Hodgkin’s lymphoma (HL) is a cancer of the immune system where malignant Hodgkin Reed-Sternberg cells are present among immune cells, such as T cells, and use different immunosuppressive mechanisms to evade immune action, namely cellular immunity that begins with T cell recognition. T cells are deactivated through a series of inhibitory pathways that suppress immunity, and reactivation of these cells might constitute an effective response against malignant cells in cancer patients. The blockade of immune checkpoint pathways CTLA-4 and PD-1 has been thoroughly studied and applied in HL therapies, and advancements in these immune therapies recently described in detail in an article entitled “Checkpoint inhibitors in Hodgkin lymphoma,” published in the European Journal of Haematology.
Despite being a highly curable malignancy, 10-15% of patients experience primary refractory disease, where complete remission is not achieved after initial therapy. The tumor cells, despite being surrounded by a high number of T cells, manage to escape and evade immunity, who in turn fail to eliminate malignant cells. Activation of patients’ T cells would therefore restore anticancer responses in the tumor microenvironment.
CTLA-4 and PD-1 are immune checkpoints that normally prevent excessive T cell effector activity. However, dysregulation of either pathways can result in the inhibition of T cell activation and proliferation, allowing cancer cells to escape T cell recognition. For example, cancer cells express a molecule on their surface, the PD-1 ligand (PD-L1), which is able to downregulate antitumor immune responses.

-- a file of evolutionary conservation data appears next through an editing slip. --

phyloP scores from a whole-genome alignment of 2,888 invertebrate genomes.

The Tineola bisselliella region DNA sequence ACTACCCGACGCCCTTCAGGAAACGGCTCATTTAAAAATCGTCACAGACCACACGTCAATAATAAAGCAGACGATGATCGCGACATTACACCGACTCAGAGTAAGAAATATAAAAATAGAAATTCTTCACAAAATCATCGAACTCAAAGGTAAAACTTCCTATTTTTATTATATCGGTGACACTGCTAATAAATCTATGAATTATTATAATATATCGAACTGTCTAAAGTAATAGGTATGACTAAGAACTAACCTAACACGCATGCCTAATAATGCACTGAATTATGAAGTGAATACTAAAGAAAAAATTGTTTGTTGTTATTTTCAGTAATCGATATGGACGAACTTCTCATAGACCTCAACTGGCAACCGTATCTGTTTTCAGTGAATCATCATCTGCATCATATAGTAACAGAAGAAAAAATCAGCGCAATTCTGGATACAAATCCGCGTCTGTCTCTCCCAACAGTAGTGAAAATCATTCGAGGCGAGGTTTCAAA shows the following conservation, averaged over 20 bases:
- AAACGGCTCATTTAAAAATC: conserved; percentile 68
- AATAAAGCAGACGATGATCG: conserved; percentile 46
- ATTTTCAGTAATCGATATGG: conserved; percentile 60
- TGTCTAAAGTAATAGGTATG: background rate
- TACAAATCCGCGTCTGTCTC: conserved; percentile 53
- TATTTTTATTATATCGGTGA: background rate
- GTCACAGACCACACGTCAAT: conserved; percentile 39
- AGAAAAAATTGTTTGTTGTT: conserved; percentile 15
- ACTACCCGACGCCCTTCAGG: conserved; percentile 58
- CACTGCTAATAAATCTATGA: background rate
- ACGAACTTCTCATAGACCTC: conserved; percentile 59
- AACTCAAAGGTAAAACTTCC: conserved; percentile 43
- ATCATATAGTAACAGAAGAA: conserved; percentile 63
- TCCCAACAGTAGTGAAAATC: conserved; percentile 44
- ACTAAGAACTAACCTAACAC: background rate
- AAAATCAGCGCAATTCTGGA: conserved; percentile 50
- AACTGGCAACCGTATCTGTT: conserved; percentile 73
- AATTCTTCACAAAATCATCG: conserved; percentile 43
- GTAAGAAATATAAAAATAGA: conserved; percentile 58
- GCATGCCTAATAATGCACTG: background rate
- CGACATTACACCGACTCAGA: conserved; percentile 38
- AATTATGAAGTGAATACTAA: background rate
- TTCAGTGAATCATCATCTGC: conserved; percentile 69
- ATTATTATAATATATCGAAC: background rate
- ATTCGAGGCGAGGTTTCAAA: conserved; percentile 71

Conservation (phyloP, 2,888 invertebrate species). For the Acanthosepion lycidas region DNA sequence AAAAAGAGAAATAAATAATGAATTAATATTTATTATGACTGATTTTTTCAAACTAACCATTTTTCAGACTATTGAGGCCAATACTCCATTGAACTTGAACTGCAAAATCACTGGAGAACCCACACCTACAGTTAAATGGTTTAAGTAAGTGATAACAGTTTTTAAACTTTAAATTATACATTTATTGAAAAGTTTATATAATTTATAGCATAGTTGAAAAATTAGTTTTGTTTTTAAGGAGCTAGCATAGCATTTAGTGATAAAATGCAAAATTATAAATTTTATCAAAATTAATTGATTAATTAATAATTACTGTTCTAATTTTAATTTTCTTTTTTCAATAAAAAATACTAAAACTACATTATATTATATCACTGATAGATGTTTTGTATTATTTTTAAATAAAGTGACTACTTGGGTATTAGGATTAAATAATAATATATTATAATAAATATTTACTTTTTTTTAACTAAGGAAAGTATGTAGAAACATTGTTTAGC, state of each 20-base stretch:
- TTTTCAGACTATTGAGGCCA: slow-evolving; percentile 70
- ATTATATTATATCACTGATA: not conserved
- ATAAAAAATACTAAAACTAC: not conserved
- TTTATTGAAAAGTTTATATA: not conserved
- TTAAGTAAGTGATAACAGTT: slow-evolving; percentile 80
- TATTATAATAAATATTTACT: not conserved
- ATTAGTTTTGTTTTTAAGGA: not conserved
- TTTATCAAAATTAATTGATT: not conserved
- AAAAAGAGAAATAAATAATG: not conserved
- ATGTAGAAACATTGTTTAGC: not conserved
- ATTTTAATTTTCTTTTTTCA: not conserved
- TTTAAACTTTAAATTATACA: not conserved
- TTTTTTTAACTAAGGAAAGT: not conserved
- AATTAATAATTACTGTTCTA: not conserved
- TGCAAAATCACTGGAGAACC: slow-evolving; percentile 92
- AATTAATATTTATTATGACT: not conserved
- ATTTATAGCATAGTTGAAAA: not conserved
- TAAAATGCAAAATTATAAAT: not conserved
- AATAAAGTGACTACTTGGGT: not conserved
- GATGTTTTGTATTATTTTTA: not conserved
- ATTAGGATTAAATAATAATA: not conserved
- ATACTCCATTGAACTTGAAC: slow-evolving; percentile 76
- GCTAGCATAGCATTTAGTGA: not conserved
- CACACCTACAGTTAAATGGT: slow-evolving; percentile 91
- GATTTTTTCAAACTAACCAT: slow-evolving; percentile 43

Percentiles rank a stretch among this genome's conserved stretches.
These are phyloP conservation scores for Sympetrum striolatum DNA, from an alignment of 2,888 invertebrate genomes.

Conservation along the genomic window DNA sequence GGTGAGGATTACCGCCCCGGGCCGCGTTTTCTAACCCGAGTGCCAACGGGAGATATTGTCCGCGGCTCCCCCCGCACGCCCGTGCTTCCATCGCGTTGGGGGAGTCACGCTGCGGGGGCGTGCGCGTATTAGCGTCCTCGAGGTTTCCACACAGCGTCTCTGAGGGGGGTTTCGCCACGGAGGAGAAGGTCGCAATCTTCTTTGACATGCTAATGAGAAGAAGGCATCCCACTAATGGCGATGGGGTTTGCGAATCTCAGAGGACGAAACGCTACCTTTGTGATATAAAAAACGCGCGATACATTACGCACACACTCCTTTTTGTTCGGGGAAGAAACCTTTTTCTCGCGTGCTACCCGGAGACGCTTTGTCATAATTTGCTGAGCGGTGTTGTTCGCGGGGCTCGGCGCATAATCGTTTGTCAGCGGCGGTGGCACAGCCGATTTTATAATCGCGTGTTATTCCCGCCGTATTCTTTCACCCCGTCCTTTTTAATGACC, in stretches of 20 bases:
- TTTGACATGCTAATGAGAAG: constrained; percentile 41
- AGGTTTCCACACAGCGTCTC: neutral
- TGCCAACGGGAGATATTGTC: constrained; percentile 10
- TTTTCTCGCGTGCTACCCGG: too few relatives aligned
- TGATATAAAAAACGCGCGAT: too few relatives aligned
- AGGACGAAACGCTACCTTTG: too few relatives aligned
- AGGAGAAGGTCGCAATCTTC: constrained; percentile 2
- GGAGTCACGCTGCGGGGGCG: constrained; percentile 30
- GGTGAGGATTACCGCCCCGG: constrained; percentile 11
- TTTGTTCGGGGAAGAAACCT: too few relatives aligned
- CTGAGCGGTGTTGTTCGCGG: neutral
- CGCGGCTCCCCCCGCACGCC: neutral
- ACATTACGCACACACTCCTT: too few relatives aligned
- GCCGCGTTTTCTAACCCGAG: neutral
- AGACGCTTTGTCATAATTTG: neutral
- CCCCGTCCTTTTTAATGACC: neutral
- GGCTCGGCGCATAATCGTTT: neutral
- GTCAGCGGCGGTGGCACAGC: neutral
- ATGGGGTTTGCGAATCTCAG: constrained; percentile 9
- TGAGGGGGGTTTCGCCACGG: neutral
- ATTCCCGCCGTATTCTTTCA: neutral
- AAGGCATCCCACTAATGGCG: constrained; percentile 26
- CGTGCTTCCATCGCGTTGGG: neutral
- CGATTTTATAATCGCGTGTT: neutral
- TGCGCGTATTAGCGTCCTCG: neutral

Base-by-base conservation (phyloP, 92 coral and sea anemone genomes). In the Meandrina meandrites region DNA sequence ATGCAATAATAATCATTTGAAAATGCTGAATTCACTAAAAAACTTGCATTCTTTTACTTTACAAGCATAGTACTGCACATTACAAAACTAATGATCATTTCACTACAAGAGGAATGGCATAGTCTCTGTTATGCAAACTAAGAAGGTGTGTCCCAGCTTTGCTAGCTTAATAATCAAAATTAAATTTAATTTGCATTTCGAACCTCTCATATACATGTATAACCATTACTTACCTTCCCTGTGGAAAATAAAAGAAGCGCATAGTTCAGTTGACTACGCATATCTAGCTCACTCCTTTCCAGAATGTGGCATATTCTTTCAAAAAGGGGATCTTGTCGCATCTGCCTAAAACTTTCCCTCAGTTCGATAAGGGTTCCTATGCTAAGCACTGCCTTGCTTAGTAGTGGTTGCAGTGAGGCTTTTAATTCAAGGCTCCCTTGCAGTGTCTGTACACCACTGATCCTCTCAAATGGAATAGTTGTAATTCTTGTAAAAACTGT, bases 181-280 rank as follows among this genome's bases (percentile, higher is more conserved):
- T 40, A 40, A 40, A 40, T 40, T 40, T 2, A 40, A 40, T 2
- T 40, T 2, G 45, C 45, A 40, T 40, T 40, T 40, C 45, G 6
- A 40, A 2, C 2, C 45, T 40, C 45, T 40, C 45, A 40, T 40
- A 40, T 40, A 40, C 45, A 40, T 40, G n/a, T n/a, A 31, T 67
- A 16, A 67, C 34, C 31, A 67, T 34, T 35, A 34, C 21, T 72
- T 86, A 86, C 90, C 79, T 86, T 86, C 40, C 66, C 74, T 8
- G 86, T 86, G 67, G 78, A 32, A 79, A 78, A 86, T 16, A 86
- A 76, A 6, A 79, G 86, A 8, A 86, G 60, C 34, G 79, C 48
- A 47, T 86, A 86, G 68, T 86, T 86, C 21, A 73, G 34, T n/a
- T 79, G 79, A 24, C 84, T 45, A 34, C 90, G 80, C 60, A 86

Research has focused on the development of strategies to block these pathways and, consequently, augment T cell antitumor responses, namely through the use of anti-PD1, anti-PD-L1 or anti-CTLA-4 antibodies. Specifically, HL tumors have been shown to often overexpress PD-1 ligands on their surface, suggesting this tumor has a dependence on PD-1 for survival. Currently, there are three PD-1 blockade antibodies being evaluated in HL patients.
In their review, the authors highlighted several immune checkpoints currently in use or being tested for cancer treatment:
- Nivolumab, a fully humanized IgG4 monoclonal PD-1 blocking antibody, has been shown to be effective in causing antitumor T cell activity in other solid tumors, such as lung cancer. The FDA, based on promising results from a Phase 1 study, has granted nivolumab breakthrough therapy designation in relapsed classical HL, with a Phase II study is currently underway.
- Pembrolizumab, a humanized IgG4 antibody against PD-1 on T cells, has revealed positive results in melanoma, renal cell cancer, and lung cancer treatment, and has been approved as a monotherapy for advanced melanoma in adult patients. Currently, there is an ongoing phase Ib trial to assess pembrolizumab in blood cancers, including HL patients. So far, preliminary results indicate that pembrolizumab is safe, tolerable and associated with clinical benefit in patients with heavily pretreated classical HL.
- Pidilizumab, a humanized IgG-1 kappa monoclonal antibody targeting the PD-1 receptor, protects effector/memory lymphocytes from cell death. Results from a phase I study indicate that it is a safe and well tolerated agent in HL therapy.
- CTLA-4 blockade data for HL tumors is limited, since better results have been reached with PD-1 blockade, although it is considered more toxic due to unwanted immune responses. Ipilimumab, a fully humanized IgG1 monoclonal antibody targeting CTLA-4, has been approved for the treatment of metastatic melanoma and is currently undergoing clinical trails for a series of other oncologic diseases, including hematologic malignancies such as HL, with fairly positive results in the ongoing first stages.
Immune checkpoint inhibitors represent an additional treatment option for patients with relapsed or refractory HL. As the authors conclude in their study: “there is an essential in checkpoint blocking therapy to investigate the determinants of response and of resistance to checkpoint inhibitors in order to assist the choice of rational combination therapies and to define the optimal timing and setting for PD-1 blockade in HL. In theory, PD-1 inhibitors, alone or in combination, could be used in frontline therapy or in early salvage, and those studies are eagerly awaited.”